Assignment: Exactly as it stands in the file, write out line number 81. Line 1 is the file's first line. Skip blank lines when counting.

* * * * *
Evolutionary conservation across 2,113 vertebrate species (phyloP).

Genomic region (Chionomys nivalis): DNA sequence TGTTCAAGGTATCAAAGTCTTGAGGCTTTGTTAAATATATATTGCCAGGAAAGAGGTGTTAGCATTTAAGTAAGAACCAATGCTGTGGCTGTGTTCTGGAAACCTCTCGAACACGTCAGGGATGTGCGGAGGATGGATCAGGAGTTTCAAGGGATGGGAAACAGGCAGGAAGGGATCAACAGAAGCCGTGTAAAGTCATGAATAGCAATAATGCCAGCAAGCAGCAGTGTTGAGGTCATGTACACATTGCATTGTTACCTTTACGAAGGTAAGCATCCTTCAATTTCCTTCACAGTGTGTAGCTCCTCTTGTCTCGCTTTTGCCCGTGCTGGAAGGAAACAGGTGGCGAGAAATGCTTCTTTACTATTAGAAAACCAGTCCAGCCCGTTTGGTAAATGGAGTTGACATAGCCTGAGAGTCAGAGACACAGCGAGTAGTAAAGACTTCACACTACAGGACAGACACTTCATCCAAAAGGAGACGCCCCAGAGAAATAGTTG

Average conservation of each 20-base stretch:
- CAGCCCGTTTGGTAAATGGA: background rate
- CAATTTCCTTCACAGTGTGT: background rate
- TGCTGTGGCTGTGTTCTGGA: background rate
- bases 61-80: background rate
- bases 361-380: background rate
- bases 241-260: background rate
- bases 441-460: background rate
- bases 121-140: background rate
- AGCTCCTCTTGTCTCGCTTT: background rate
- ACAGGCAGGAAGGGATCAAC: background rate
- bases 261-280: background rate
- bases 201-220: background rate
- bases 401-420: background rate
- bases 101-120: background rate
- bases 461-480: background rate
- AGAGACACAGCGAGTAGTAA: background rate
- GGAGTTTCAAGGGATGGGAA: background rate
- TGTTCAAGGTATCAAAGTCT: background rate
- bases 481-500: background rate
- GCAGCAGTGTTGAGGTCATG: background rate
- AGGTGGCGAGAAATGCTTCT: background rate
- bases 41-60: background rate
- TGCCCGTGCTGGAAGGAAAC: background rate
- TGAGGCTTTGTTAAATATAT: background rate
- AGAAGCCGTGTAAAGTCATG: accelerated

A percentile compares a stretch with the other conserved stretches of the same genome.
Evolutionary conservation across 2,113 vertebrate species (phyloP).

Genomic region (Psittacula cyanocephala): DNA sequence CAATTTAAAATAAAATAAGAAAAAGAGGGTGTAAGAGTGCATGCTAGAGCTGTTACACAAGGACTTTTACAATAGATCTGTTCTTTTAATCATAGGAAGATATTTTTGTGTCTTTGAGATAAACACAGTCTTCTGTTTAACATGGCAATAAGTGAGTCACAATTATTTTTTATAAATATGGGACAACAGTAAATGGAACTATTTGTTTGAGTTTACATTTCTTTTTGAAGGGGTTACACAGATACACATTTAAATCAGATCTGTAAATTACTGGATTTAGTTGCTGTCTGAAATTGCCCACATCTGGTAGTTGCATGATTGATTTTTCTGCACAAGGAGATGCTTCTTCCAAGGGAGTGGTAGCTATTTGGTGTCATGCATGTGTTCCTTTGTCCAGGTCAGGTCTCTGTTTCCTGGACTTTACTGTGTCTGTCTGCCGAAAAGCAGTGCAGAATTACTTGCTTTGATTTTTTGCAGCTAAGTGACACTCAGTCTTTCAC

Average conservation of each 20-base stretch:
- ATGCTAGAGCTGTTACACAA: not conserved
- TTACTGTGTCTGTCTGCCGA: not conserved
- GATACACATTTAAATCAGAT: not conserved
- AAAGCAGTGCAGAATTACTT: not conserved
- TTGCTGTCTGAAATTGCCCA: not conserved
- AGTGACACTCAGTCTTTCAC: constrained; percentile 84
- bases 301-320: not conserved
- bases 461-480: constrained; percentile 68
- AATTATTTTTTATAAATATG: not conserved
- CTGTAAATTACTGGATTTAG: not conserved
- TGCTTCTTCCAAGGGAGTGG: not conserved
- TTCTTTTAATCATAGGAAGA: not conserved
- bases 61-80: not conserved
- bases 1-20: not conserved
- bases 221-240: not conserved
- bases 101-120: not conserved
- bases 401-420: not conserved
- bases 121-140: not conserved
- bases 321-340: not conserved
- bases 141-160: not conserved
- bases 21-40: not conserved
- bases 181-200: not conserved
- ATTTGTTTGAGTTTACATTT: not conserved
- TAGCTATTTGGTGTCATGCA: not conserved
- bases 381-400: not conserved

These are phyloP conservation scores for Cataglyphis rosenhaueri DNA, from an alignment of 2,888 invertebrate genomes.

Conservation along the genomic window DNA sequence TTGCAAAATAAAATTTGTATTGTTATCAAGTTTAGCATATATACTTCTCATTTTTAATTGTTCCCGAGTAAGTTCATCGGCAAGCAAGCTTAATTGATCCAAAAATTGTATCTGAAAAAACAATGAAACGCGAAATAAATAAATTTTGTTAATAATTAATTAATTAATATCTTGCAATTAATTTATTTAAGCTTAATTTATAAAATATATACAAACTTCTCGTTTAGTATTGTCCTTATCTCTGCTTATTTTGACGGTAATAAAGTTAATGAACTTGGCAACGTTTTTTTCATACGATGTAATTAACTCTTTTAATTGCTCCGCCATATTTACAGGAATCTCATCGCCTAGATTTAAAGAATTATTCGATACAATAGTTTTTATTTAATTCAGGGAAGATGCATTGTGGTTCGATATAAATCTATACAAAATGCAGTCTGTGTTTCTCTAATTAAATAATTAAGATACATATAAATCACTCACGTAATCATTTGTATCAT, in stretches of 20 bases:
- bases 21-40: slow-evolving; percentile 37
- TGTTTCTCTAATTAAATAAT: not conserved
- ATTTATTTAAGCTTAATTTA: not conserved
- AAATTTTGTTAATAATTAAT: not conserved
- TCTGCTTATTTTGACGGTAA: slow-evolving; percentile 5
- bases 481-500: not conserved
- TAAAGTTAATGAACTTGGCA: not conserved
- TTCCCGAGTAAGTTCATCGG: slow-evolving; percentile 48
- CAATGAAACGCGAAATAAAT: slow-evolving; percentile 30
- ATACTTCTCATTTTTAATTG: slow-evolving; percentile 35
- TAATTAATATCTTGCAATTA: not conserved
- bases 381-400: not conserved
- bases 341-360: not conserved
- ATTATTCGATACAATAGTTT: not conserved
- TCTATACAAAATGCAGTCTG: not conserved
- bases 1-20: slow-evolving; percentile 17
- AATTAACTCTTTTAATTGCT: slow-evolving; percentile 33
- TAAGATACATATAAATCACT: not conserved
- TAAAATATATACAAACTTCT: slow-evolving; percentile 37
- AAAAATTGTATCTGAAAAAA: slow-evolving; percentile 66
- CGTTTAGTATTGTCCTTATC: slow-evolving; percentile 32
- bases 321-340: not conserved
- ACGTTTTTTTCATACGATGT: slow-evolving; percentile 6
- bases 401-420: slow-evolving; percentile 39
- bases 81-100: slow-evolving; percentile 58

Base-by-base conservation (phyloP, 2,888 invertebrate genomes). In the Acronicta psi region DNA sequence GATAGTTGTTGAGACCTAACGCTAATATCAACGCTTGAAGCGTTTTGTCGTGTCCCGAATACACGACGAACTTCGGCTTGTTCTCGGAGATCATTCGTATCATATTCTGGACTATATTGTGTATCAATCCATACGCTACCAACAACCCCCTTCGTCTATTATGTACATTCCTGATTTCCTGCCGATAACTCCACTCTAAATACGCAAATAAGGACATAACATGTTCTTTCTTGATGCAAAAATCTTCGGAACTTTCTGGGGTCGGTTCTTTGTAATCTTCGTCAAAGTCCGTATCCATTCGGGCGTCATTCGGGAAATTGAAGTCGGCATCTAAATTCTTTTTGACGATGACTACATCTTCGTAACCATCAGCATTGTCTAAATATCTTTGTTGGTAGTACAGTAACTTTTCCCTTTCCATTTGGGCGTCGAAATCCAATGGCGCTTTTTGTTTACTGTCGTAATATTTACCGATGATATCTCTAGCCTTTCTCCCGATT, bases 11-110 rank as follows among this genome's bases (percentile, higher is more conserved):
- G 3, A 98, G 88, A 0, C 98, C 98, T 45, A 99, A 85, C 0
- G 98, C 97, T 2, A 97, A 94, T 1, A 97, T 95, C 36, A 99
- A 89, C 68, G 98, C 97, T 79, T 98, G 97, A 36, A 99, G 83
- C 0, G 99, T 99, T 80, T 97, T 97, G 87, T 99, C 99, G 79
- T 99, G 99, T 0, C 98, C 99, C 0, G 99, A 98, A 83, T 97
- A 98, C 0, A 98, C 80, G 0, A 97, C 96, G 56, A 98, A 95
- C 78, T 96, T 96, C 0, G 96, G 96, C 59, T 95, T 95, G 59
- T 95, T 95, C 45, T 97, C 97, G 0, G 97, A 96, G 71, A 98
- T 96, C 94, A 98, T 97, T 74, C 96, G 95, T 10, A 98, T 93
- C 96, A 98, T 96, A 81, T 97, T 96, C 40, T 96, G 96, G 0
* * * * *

- bases 321-340: not conserved